Factual error: When Goose takes the photo of the MIG's cockpit, the type of Polaroid camera he is using has an acoustic auto-focus system. It will not focus beyond clear glass or plastic because the ultrasonic pulse bounces off the glass and not off whatever is behind it. Therefore the photo would be focused on Goose's own canopy and the MIG's cockpit instruments (of interest to Charlie) would be very blurry. Perhaps that is why the photo is not shown. Also: Goose proclaims the photo great immediately after it comes out of the camera. In fact it takes a minute or so to develop and become visible.origamibob
Factual error: The implausibility of holding class in a hangar instead of a classroom has already been mentioned. But how about the desk just inside of the hangar doors, complete with blotter, "in" and "out" baskets and other accessories?
Factual error: In the final dogfight scene, the Search and Rescue helicopter lands with rescued pilots very soon after the last F-14 lands. The dogfight took place approximately 250 miles away from the ship. The top speed of an H-3 is 120 knots. It should have taken the helo nearly two hours to return to the ship.
Factual error: After the graduation at Top Gun, the next scene shown is an aircraft carrier and the caption "24 hours later." To allow pilots time to overcome the effects of jet lag, they are grounded one day for every three times zones they crossed. Maverick wouldn't even have been on the flight schedule within 24 hours of having left California.
Factual error: After the final dogfight scene when Maverick and Iceman have landed, we see their two F-14 Tomcats spotted (parked) on the flight deck of the carrier. In the background, you see aircraft already spotted on the fantail (back of the ship) with several blocking the direct path of any aircraft landing on the carrier. While the aircraft directors and blueshirt crews would be fast in moving aircraft, they would not have had the time to spot and tie down all those aircraft on the fantail before Maverick and Iceman had finished parking their jets.
Factual error: US Flight suits certainly have their share of insignia on them, including name, rank, unit and sometimes others. Often aircraft type, school and hours awards are also worn, but they don't look as much like NASCAR fire suits as the movie makes out. Even so, all extraneous insignia are removed when operating in a combat zone. They're attached with velcro for this purpose.
Factual error: Iceman is hit by cannon fire and has to shut down the right engine as a consequence. Later on, when Iceman and Maverick return to the carrier, Maverick asks for a flyby, which both tomcats perform as if nothing had happened to Iceman's plane. This violates regulation, essential safety protocols and it contradicts both Maverick and Iceman's personalities. The first thing you want to do when flying with only one engine (because your plane is damaged) is to make sure you land as soon as possible, you don't perform flybys, you don't even consider it. The remaining engine could fail too, turning the tomcat into a glider, that would mean the loss of the plane and it would put the lives of both pilots at even more risk. Maverick wouldn't allow this after losing Goose and Iceman has that nickname and reputation because he's a perfectionist, he plays utterly by the rules he wouldn't act like a fool when flying a damaged plane in that context. Also, Iceman performs that flyby with both engines running, which is absurd. (01:39:20 - 01:40:00)Hardcard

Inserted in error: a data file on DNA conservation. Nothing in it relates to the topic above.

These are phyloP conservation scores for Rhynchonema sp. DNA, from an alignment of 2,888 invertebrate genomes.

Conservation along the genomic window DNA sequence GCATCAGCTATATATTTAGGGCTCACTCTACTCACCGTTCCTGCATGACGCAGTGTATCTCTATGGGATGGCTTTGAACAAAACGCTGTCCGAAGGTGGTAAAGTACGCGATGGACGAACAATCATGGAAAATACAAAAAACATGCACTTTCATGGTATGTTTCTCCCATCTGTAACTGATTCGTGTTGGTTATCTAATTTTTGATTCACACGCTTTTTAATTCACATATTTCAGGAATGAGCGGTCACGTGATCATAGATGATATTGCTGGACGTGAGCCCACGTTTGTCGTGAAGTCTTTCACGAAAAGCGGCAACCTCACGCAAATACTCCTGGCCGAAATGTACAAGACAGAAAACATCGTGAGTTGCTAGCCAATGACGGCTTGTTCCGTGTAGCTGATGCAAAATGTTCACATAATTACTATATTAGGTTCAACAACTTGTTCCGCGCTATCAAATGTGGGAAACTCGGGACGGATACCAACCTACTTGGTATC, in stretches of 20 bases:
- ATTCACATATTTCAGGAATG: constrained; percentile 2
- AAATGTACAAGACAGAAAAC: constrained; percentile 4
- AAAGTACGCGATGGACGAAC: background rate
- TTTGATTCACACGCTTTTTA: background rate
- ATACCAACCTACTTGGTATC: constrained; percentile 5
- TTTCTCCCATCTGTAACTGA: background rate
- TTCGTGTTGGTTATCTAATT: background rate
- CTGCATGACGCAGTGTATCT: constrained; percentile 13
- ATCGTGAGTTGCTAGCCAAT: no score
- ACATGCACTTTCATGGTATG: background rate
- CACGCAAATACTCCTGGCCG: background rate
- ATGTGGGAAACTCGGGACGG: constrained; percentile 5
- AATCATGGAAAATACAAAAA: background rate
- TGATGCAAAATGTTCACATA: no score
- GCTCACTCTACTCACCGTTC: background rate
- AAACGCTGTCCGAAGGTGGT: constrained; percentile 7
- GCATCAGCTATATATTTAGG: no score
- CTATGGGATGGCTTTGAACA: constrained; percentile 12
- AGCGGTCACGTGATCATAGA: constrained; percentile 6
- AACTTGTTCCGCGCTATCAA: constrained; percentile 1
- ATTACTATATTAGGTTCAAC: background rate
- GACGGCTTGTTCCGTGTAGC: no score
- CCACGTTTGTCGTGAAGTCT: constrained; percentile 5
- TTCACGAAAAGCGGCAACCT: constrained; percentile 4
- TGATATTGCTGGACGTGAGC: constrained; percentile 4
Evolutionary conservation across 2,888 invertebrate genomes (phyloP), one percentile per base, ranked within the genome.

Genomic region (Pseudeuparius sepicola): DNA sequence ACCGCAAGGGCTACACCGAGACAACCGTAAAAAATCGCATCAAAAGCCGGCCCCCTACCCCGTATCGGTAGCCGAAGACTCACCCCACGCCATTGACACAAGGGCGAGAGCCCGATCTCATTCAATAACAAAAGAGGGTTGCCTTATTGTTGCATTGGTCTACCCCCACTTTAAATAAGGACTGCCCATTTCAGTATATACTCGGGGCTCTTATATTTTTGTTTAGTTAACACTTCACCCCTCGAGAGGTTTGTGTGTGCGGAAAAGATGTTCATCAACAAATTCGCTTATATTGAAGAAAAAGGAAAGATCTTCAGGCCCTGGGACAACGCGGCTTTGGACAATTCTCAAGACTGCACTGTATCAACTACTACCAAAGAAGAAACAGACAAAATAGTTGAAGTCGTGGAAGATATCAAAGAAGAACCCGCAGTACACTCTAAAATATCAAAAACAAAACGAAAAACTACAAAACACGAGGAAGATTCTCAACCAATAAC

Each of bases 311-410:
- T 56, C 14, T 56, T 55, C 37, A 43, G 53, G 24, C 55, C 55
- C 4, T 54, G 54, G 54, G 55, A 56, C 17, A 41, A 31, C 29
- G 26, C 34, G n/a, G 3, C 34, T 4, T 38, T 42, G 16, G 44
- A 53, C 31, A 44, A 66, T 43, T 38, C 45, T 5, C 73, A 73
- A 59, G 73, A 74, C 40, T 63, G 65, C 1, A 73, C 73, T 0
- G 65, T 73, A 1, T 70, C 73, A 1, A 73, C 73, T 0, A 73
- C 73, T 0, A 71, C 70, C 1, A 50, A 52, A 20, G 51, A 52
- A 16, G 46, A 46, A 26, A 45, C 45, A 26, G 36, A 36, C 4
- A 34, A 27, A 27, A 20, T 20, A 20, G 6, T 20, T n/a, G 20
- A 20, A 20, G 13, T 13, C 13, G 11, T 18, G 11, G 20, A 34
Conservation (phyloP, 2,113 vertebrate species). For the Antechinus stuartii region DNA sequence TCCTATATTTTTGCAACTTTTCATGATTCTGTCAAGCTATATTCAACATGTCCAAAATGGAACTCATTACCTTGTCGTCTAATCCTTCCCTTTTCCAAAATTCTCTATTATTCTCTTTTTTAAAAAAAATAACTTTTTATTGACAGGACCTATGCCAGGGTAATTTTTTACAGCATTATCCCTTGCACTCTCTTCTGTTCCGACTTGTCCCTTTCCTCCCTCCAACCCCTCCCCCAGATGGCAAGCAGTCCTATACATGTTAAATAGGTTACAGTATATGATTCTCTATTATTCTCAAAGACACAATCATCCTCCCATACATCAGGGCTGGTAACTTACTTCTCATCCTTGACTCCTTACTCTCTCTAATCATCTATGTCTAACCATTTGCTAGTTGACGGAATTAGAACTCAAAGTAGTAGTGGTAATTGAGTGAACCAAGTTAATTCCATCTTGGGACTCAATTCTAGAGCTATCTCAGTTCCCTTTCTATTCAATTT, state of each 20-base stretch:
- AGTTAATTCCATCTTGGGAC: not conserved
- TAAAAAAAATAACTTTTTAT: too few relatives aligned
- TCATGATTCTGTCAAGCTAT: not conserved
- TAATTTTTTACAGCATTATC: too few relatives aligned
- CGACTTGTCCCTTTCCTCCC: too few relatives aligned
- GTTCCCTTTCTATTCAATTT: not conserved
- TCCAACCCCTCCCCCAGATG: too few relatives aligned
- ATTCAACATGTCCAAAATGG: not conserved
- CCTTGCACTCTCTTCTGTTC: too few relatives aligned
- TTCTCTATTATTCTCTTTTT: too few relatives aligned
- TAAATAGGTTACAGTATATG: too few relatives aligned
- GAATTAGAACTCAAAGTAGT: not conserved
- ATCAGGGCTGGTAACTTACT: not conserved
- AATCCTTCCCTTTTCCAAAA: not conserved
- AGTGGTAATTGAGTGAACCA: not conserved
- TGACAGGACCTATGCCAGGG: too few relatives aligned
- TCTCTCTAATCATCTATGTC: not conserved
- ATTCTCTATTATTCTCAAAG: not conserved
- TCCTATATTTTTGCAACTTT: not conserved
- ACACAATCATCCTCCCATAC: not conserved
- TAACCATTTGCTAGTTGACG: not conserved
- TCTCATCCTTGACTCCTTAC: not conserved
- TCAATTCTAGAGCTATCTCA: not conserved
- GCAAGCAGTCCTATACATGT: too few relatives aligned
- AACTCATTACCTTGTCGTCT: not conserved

Factual error: Cougar would not have a photo of his wife and kids in the cockpit as seen in the opening scene, as it would fly around when maneuvering. It could also obscure instruments and before he took off each day he would need to put this photo in place, as pilots don't have their own private planes.
Factual error: In the final dogfight, it is declared that the MIG-28s carry the "Exocet" anti-ship missile. This missile is around 1,500lbs and would be visible on the enemy fighters. That additional wing loading would have made them ineffective in a dogfight and they would have been easily overwhelmed by the F-14s in a dogfighting (no external tanks or heavy ordinance) configuration. Not to mention that Exocet is a French-made missile and would not be carried by a Soviet fighter.
Factual error: In every scene in which Maverick and Goose are in their flight suits, the squadron patch they wear is that of Airborne Early Warning Squadron One Two Zero (VAW-120). The same graphic is use on their flight helmets. Airborne Early Warning Squadrons in 1986 were flying the E-2C Hawkeye, a twin-turboprop aircraft with a rather large and obvious 24' diameter rotating dome mounted above the fuselage. Also worth noting, the squadron logo used on the aircraft in the movie was that of Strike Fighter Squadron 25, the "Fist of the Fleet." VFA-25 never flew F-14 Tomcats. In 1968, they flew the A-7B Corsair II, then in May 1983 they transitioned to the F/A -18A Hornet.
Factual error: When Mav is talking to Charlie he said his dad went missing in an F4 in 1965. Much later when Mav is at Viper's house Viper states that he flew with Mav's dad in VF51. VF51 flew the F8 Crusader until 1971 when they transitioned to the F4, so if Mav's dad was in VF51 as implied in '65 he would have been in an F8, not an F4.
Factual error: Pretty much everyone who fires a missile in this movie uses the stick's trigger. In a fighter aircraft, the trigger controls the radio/intercom or fires the gun. The red button on the far left fires weapons after the hat or castle switch selects them.